Our Programme covers four main thematic areas:

- Ensuring justice;

- The fight against corruption and organised and economic crime;

- Anti-discrimination and the protection of the rights of vulnerable groups;

And, last but not least:

- Freedom of expression and the media.

These are complemented by several bilateral and regional programmes funded by the EU and individual donor countries.

The implementation of the Horizontal Facility, and the reforms we promote through it, certainly rely on political will.

Not just from national authorities, but others – including parliaments – whose input is required for passing legislation, supervising and implementing reform, and ensuring the execution of judgments from the European Court of Human Rights.

In all of this, the Council of Europe’s support remains important.

Take, for example, the legal expertise that we provide in an extraordinary number – over 200 a year, on average, as part of the Horizontal Facility.

Or the Expertise Coordination Mechanism that can be seized by national authorities, including Speakers of Parliament, in order to obtain an opinion by the Venice Commission or other Council of Europe bodies.

But the fundamental strength of our approach is it’s flexibility.

We can tailor support to evolving needs in the region, when necessary and requested.

The sum of our co-operation projects and programmes is presented in one, very useful document – an Action Plan.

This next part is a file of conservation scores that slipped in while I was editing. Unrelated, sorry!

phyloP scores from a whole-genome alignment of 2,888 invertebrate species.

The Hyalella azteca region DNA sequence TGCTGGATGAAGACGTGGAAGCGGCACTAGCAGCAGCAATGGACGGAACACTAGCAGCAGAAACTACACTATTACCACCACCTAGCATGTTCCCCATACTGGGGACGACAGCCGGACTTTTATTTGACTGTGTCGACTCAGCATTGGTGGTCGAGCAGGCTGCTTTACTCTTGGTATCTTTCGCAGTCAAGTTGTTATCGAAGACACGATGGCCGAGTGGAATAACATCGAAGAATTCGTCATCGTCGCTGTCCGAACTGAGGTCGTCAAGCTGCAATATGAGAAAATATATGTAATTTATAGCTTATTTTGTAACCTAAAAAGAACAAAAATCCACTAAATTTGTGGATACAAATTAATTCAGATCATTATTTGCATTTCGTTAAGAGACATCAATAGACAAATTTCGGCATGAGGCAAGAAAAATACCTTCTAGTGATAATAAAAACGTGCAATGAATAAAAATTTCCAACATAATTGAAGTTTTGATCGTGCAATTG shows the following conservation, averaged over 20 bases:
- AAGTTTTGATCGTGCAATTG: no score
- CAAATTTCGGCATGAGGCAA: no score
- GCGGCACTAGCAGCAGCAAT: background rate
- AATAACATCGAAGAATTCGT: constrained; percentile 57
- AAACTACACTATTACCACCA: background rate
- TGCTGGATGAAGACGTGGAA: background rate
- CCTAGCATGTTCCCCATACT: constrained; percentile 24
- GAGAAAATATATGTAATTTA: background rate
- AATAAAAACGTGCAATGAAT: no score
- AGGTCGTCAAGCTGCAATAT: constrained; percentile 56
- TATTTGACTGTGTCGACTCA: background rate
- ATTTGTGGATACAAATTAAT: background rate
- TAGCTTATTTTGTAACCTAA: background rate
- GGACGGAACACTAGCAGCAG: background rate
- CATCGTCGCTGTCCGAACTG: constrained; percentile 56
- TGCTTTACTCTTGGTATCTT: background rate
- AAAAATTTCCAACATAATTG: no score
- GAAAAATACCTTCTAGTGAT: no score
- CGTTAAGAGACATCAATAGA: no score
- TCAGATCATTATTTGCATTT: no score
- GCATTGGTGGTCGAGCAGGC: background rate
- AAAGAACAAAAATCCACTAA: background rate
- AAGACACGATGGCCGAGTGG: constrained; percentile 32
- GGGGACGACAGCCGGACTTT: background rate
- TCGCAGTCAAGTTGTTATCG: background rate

Prepared, discussed and negotiated on the basis of consultations with relevant national authorities and thereafter discussed and agreed in a CM Rapporteur-group before it is finally endorsed by our Committee of Ministers.

The AP is not only a very useful tool for us, but also for the authorities and potential donors, as it ensures the sufficient degree of focus, as well as co-ordination, of what we do as an organisation in relation to a given country.

We have now a long experience with Action Plans to look back on.

There have been many over the last decade.

The tangible results of this technical assistance to the Western Balkan countries, be it through the AP or other cooperation documents, are many, varied and important.

Let me today give you just a few concrete examples:

In Albania, a land property registration helpline has been set-up to guide citizens, with a focus on women owners.

In Bosnia and Herzegovina, there has been a Policy Recommendation and Roadmap for Improving Inclusive Education.

And in Montenegro, we have seen the adoption of a new law on civil partnerships;

In North Macedonia, they launched the first LGBTI Helpline in the South-East Europe region;

And Serbia has amended its Anti-Discrimination Law, making use of specific Council of Europe expertise.

In Kosovo*, our project assistance is based on the principle of “functional capacity” – fully in line with UN Security Council Resolution No. 1244.

With “functional capacity” we mean that contacts and co-operation on projects are possible within the limits of the functional responsibilities exercised by the relevant Kosovo* officials.